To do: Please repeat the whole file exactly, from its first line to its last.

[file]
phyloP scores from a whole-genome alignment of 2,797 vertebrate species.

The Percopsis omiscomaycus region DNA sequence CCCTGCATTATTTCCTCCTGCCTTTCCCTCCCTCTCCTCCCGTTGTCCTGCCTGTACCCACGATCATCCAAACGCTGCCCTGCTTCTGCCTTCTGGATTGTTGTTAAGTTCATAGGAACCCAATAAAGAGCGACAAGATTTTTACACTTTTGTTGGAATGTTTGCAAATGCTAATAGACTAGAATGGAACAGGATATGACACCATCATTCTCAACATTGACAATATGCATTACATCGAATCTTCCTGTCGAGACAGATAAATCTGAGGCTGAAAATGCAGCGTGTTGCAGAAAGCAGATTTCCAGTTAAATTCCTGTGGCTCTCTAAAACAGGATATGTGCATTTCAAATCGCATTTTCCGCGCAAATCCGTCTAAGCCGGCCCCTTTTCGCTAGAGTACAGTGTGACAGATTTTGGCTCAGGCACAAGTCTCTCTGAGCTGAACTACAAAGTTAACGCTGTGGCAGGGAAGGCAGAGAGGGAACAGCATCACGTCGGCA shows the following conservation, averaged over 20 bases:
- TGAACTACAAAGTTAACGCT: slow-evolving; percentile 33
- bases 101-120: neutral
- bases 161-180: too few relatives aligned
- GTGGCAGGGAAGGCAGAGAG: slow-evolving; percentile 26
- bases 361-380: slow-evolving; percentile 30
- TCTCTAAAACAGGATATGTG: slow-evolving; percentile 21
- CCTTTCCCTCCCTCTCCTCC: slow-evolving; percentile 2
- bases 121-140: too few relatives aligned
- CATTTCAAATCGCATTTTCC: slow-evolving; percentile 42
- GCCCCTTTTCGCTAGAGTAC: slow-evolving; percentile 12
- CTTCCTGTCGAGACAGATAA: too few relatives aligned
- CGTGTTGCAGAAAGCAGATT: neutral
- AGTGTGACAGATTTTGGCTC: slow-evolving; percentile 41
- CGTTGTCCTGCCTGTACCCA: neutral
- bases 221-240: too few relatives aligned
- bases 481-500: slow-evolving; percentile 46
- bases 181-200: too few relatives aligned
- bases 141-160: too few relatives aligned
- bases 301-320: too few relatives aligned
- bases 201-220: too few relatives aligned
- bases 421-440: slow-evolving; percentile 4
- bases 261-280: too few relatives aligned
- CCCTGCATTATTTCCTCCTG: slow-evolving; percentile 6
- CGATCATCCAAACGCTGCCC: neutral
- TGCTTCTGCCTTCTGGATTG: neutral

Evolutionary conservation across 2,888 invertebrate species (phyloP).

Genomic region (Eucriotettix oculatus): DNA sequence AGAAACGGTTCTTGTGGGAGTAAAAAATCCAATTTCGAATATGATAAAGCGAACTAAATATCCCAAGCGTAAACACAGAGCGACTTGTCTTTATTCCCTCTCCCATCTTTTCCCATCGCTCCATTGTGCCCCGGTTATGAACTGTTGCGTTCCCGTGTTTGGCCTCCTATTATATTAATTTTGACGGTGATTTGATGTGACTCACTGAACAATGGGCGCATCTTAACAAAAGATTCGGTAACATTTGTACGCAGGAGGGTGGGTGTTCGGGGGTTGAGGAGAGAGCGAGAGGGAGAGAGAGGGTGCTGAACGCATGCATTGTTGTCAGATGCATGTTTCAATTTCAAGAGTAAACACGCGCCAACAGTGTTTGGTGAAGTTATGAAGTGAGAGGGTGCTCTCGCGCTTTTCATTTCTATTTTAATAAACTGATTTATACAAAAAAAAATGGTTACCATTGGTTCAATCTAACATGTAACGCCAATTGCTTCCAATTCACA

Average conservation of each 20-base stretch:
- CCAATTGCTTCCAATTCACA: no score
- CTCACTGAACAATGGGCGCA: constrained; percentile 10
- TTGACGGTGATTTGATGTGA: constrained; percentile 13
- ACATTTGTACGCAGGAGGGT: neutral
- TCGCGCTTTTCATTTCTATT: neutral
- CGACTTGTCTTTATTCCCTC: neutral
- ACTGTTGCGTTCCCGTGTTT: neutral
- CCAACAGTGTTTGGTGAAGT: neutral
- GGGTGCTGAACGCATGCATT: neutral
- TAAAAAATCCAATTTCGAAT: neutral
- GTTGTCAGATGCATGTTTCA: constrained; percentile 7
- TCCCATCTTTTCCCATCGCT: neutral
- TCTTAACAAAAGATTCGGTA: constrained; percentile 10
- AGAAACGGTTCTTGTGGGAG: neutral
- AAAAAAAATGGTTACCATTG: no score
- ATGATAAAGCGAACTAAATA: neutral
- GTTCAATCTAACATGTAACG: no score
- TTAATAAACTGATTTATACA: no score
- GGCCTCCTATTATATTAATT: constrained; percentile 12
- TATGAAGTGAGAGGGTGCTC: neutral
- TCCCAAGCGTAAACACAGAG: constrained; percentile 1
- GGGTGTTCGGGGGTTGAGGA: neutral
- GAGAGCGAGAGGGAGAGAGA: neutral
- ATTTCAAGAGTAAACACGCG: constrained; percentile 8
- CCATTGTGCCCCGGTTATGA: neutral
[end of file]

phyloP scores from a whole-genome alignment of 2,797 vertebrate species.

The Percopsis omiscomaycus region DNA sequence CCCTGCATTATTTCCTCCTGCCTTTCCCTCCCTCTCCTCCCGTTGTCCTGCCTGTACCCACGATCATCCAAACGCTGCCCTGCTTCTGCCTTCTGGATTGTTGTTAAGTTCATAGGAACCCAATAAAGAGCGACAAGATTTTTACACTTTTGTTGGAATGTTTGCAAATGCTAATAGACTAGAATGGAACAGGATATGACACCATCATTCTCAACATTGACAATATGCATTACATCGAATCTTCCTGTCGAGACAGATAAATCTGAGGCTGAAAATGCAGCGTGTTGCAGAAAGCAGATTTCCAGTTAAATTCCTGTGGCTCTCTAAAACAGGATATGTGCATTTCAAATCGCATTTTCCGCGCAAATCCGTCTAAGCCGGCCCCTTTTCGCTAGAGTACAGTGTGACAGATTTTGGCTCAGGCACAAGTCTCTCTGAGCTGAACTACAAAGTTAACGCTGTGGCAGGGAAGGCAGAGAGGGAACAGCATCACGTCGGCA shows the following conservation, averaged over 20 bases:
- TGAACTACAAAGTTAACGCT: slow-evolving; percentile 33
- bases 101-120: neutral
- bases 161-180: too few relatives aligned
- GTGGCAGGGAAGGCAGAGAG: slow-evolving; percentile 26
- bases 361-380: slow-evolving; percentile 30
- TCTCTAAAACAGGATATGTG: slow-evolving; percentile 21
- CCTTTCCCTCCCTCTCCTCC: slow-evolving; percentile 2
- bases 121-140: too few relatives aligned
- CATTTCAAATCGCATTTTCC: slow-evolving; percentile 42
- GCCCCTTTTCGCTAGAGTAC: slow-evolving; percentile 12
- CTTCCTGTCGAGACAGATAA: too few relatives aligned
- CGTGTTGCAGAAAGCAGATT: neutral
- AGTGTGACAGATTTTGGCTC: slow-evolving; percentile 41
- CGTTGTCCTGCCTGTACCCA: neutral
- bases 221-240: too few relatives aligned
- bases 481-500: slow-evolving; percentile 46
- bases 181-200: too few relatives aligned
- bases 141-160: too few relatives aligned
- bases 301-320: too few relatives aligned
- bases 201-220: too few relatives aligned
- bases 421-440: slow-evolving; percentile 4
- bases 261-280: too few relatives aligned
- CCCTGCATTATTTCCTCCTG: slow-evolving; percentile 6
- CGATCATCCAAACGCTGCCC: neutral
- TGCTTCTGCCTTCTGGATTG: neutral

Evolutionary conservation across 2,888 invertebrate species (phyloP).

Genomic region (Eucriotettix oculatus): DNA sequence AGAAACGGTTCTTGTGGGAGTAAAAAATCCAATTTCGAATATGATAAAGCGAACTAAATATCCCAAGCGTAAACACAGAGCGACTTGTCTTTATTCCCTCTCCCATCTTTTCCCATCGCTCCATTGTGCCCCGGTTATGAACTGTTGCGTTCCCGTGTTTGGCCTCCTATTATATTAATTTTGACGGTGATTTGATGTGACTCACTGAACAATGGGCGCATCTTAACAAAAGATTCGGTAACATTTGTACGCAGGAGGGTGGGTGTTCGGGGGTTGAGGAGAGAGCGAGAGGGAGAGAGAGGGTGCTGAACGCATGCATTGTTGTCAGATGCATGTTTCAATTTCAAGAGTAAACACGCGCCAACAGTGTTTGGTGAAGTTATGAAGTGAGAGGGTGCTCTCGCGCTTTTCATTTCTATTTTAATAAACTGATTTATACAAAAAAAAATGGTTACCATTGGTTCAATCTAACATGTAACGCCAATTGCTTCCAATTCACA

Average conservation of each 20-base stretch:
- CCAATTGCTTCCAATTCACA: no score
- CTCACTGAACAATGGGCGCA: constrained; percentile 10
- TTGACGGTGATTTGATGTGA: constrained; percentile 13
- ACATTTGTACGCAGGAGGGT: neutral
- TCGCGCTTTTCATTTCTATT: neutral
- CGACTTGTCTTTATTCCCTC: neutral
- ACTGTTGCGTTCCCGTGTTT: neutral
- CCAACAGTGTTTGGTGAAGT: neutral
- GGGTGCTGAACGCATGCATT: neutral
- TAAAAAATCCAATTTCGAAT: neutral
- GTTGTCAGATGCATGTTTCA: constrained; percentile 7
- TCCCATCTTTTCCCATCGCT: neutral
- TCTTAACAAAAGATTCGGTA: constrained; percentile 10
- AGAAACGGTTCTTGTGGGAG: neutral
- AAAAAAAATGGTTACCATTG: no score
- ATGATAAAGCGAACTAAATA: neutral
- GTTCAATCTAACATGTAACG: no score
- TTAATAAACTGATTTATACA: no score
- GGCCTCCTATTATATTAATT: constrained; percentile 12
- TATGAAGTGAGAGGGTGCTC: neutral
- TCCCAAGCGTAAACACAGAG: constrained; percentile 1
- GGGTGTTCGGGGGTTGAGGA: neutral
- GAGAGCGAGAGGGAGAGAGA: neutral
- ATTTCAAGAGTAAACACGCG: constrained; percentile 8
- CCATTGTGCCCCGGTTATGA: neutral